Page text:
In my career I have created Automated builds for many different technologies. TFS never lets me down. The old XAML build did a good job however the new TFS 2015 Builds are awesome. First of all I love PowerShell, which makes my life much easier. I can just call out to a script sitting in source control or better yet create my own Build Task and upload it to the server.

I recently had to create a build for a development tool that generates documents from various system data. This tool has it’s own editor, version control,  release management everything. It’s kind of a closed eco system.

So how do we get the rest of the team involved in it’s builds and deployments. How do I trigger a build and have this system drop a deployable package for me, that I can deploy to different environments without having to ask the developers? Letting QA be responsible for their own environment.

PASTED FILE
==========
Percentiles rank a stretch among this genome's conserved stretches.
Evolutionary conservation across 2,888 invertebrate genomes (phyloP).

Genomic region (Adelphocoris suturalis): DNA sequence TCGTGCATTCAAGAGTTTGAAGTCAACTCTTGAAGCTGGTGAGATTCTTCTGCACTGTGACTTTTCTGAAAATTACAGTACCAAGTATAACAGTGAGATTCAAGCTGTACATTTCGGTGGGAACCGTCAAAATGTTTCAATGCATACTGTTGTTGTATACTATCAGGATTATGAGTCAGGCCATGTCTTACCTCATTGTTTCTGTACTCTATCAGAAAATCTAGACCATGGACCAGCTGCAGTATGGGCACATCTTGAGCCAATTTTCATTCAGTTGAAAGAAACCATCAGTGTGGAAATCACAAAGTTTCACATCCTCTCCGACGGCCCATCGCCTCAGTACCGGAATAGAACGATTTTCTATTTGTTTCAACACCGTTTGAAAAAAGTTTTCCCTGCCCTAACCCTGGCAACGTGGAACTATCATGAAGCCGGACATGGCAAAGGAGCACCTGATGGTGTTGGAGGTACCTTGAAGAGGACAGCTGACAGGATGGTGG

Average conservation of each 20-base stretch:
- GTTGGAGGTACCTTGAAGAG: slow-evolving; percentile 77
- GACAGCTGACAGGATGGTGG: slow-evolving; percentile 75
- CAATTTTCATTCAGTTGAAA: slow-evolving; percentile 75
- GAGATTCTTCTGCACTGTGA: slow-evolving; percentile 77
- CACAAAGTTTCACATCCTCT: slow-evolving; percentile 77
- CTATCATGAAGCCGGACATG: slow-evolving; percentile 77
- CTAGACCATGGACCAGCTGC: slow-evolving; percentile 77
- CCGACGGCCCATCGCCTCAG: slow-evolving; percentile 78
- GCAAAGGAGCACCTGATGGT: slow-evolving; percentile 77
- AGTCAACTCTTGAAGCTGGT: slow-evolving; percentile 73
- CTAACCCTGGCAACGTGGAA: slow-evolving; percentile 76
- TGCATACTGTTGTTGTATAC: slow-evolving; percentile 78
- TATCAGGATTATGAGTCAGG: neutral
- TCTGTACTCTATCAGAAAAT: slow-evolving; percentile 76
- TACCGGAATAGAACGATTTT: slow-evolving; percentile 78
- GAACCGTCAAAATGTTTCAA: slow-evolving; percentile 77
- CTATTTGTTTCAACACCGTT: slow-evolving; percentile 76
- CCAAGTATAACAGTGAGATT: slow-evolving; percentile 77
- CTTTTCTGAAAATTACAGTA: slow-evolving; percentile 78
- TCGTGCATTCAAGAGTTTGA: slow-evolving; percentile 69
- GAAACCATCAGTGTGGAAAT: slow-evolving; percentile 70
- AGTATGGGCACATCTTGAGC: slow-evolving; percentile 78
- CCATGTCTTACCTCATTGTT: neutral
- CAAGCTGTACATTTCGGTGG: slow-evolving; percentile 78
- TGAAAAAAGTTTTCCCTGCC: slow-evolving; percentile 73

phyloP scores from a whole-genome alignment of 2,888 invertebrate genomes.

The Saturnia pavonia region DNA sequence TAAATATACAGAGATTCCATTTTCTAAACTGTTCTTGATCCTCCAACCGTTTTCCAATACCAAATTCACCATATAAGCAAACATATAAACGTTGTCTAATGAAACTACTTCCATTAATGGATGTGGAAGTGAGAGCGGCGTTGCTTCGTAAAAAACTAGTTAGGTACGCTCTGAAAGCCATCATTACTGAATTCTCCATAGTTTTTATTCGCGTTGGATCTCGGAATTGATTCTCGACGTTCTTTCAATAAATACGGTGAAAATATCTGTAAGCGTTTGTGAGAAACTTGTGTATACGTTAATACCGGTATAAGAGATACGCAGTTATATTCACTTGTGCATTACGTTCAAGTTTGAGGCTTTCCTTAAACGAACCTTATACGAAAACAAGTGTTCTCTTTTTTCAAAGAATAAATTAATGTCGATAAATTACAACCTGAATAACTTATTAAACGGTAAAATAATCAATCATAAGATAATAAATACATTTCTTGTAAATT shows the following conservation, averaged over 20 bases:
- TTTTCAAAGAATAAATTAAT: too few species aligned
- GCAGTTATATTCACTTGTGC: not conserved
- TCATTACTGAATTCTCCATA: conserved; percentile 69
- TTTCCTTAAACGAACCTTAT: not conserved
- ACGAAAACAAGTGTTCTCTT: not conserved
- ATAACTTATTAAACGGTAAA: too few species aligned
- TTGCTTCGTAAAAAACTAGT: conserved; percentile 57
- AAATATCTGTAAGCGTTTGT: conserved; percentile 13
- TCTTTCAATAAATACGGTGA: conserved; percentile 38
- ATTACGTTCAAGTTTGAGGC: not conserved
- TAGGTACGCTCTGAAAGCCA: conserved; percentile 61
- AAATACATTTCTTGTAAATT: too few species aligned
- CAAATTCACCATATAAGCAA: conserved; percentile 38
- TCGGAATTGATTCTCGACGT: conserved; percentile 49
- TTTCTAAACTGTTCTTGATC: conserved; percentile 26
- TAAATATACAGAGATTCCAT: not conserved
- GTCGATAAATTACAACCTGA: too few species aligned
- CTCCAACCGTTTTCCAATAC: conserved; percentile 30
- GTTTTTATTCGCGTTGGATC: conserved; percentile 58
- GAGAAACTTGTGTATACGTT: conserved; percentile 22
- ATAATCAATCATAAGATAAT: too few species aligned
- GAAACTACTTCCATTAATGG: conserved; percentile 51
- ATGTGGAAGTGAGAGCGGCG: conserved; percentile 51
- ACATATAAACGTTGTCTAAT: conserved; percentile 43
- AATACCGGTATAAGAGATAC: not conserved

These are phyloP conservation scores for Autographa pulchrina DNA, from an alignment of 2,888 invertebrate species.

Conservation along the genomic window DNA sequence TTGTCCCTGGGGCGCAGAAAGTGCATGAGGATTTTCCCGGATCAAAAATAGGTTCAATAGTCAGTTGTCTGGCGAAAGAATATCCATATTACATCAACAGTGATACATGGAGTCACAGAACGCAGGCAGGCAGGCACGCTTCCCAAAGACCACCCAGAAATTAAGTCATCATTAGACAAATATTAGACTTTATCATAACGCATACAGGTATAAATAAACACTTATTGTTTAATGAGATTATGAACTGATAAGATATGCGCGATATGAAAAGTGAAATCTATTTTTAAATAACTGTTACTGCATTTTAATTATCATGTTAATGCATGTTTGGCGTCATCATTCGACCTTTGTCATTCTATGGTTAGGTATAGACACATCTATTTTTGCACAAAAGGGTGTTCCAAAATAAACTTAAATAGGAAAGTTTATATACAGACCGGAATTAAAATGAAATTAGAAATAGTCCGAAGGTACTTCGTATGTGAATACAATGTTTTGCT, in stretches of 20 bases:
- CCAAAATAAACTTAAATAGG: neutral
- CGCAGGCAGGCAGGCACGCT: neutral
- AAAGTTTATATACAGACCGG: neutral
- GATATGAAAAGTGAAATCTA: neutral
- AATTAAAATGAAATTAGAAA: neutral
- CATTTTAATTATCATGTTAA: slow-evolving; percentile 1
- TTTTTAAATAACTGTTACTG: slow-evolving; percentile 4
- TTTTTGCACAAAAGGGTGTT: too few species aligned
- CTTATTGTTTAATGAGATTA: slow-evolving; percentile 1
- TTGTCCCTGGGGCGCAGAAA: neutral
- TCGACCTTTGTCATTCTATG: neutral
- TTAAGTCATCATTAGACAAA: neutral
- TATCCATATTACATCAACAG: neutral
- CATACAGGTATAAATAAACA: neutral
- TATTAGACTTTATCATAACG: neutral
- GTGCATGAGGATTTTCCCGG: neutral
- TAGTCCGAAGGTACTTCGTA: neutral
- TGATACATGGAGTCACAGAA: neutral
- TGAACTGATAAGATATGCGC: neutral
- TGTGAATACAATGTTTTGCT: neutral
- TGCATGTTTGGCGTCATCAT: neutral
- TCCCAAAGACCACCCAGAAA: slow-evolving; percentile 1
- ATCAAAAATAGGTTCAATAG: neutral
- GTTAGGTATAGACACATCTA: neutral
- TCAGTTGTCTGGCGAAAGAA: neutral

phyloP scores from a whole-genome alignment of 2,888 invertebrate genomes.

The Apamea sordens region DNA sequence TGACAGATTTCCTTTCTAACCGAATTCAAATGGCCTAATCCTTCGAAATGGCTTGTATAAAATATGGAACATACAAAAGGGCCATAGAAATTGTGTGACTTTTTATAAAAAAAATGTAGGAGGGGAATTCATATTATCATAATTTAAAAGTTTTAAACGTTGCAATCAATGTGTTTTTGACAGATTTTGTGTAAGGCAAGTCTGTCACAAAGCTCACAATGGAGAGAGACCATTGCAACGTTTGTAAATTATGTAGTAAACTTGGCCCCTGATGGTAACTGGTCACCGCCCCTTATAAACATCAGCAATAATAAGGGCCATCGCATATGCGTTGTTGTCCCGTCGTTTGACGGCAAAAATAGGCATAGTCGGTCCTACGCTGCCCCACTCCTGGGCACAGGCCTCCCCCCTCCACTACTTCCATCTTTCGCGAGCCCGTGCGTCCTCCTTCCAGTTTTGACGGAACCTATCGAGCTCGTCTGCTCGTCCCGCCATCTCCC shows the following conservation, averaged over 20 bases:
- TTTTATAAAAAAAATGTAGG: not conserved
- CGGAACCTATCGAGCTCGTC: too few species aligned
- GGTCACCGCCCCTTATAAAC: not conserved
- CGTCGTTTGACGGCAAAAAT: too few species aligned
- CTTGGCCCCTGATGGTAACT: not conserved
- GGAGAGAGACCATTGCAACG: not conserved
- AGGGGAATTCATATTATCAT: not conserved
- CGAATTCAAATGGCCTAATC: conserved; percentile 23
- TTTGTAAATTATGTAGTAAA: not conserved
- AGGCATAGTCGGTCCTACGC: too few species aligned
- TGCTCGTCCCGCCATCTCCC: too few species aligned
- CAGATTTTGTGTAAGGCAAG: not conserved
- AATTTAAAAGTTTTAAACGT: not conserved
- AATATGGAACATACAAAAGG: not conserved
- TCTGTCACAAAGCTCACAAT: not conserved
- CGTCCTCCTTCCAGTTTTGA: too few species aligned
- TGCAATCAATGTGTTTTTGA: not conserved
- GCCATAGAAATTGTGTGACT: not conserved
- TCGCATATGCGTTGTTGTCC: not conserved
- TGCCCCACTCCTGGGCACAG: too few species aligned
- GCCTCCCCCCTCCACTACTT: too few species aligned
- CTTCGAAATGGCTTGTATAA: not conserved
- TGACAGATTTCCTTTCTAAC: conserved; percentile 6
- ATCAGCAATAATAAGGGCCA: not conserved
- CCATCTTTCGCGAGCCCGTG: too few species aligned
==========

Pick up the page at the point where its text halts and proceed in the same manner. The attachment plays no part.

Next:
After talking with an expert in this tool. It turns out, it also has an automation component. The developers can write scripts to perform builds and deployments. However we want this to be part of a larger eco system with our other applications.

It was decided that we would create a file share on the network where I could drop a file to let the other system know I wanted a new build dropped. This way TFS would still generate a build number the testers can deploy to the QA environment and reference from their test plan so we get the full end to end traceability.